The Private Equity Reporting Group (formerly the Walker Guidelines Monitoring Group) has published its eighth annual report on disclosure and transparency practices in private equity, which assesses conformity with the Walker Guidelines. The report notes that 2015 was the first reporting year in which many portfolio companies were required to comply with new reporting obligations following changes to the Guidelines for Disclosure and Transparency in Private Equity in July 2014, the first substantial changes since the Guidelines were introduced in November 2007. As previously reported in Equity Issues, new requirements added to the Guidelines include disclosure on the company’s business model and replaced the business review with the strategic report requirement.

Report findings

The Group's key findings, as set out in the report, include the following:

  • 95% of those portfolio companies reviewed achieved a good or excellent level of compliance as compared to 100% compliance in 2014. The Group attributes this fall to a combination of: (a) the Guidelines including new requirements introduced in July 2014 which can take time to implement; and (b) improvements in the quality of reporting within the FTSE 350, which is the benchmark for judging compliance;
  • the number of private equity firms managing or advising funds which owned the portfolio companies within scope increased by six to 65;
  • only 19 portfolio companies made the full audited report and accounts or an alternative report available on their websites, with some believing that access to reports at Companies House would suffice. The Group states that it continues to reinforce the message that accounts should be readily accessible on a company’s website;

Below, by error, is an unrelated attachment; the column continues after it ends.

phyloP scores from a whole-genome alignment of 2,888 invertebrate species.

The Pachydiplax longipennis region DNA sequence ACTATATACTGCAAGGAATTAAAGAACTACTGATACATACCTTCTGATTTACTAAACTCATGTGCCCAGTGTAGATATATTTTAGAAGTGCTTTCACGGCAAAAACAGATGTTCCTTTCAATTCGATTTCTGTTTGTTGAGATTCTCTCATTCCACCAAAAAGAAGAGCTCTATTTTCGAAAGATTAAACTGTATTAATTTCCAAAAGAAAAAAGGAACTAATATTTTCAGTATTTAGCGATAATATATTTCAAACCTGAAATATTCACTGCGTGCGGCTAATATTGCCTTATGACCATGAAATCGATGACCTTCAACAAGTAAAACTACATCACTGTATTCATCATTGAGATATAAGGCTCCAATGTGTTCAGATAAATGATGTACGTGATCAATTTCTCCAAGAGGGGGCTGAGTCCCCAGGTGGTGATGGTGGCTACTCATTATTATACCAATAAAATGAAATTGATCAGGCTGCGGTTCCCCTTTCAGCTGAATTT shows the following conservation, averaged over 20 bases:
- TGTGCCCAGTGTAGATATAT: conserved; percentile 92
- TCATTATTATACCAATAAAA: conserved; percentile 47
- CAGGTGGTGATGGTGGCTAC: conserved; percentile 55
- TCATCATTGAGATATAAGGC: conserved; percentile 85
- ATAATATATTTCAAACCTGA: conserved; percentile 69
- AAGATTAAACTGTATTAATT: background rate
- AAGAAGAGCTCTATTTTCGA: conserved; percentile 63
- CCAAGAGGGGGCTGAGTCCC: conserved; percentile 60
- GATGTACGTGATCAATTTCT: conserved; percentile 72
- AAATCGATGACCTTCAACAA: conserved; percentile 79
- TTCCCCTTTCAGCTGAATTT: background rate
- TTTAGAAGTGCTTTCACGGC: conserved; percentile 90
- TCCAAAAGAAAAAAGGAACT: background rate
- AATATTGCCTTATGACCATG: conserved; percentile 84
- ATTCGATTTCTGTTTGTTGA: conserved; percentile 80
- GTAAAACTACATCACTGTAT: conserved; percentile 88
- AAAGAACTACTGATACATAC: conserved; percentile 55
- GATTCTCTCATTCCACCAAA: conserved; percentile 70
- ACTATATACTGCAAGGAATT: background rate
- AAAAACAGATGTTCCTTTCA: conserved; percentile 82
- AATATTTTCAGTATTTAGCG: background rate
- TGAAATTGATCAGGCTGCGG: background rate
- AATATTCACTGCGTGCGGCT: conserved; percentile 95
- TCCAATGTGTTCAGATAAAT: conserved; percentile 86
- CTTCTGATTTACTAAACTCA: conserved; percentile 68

• only eight of the portfolio companies included a statement of compliance with new requirements under the Guidelines and none of the sampled companies adopted an 'explain' approach within the 'comply or explain' model;
  • portfolio companies have improved the quality of disclosure on key performance indicators, trends and factors affecting the future of the company, environmental matters and social and community issues;
  • the quality of disclosure in relation to the identity of its private equity firm, board composition, business model and gender diversity was weaker this year compared to increasing standards seen in the FTSE 350 and amendments to the Guidelines; and
  • the Group reviewed the websites and/or annual reports of all private equity firms covered by the Guidelines to assess compliance with applicable disclosure obligations relating to their own activities and members of the BVCA met the requirements or were in the process of updating them at the time of publication of the report. 

Next steps

The Group will continue to provide feedback to firms and portfolio companies to raise the levels of disclosure and adherence to the Guidelines and to promote these as standard industry practice. The Group and BVCA are also monitoring how best to assess compliance with the disclosure requirements for private equity firms and this will continue to be an area of focus.

The Group’s plan for 2016 includes:

  • supporting the industry when implementing the amended Guidelines; the Group’s Good Practice Guide and other reports published by the Financial Reporting Council (FRC) should assist firms and portfolio companies when preparing annual reports;
  • monitoring changes in narrative reporting, such as the FRC’s statements implementing the recommendations arising from the Sharman Panel of Inquiry into going concern and liquidity risk;
  • continuing to review the enterprise value thresholds in accordance with developing European legislation and regulation;
  • reviewing the quality of disclosures published by private equity firms about their own activities; and
  • monitoring whether portfolio companies are publishing their annual reports on a timely basis and within six months of year end as required by the Guidelines.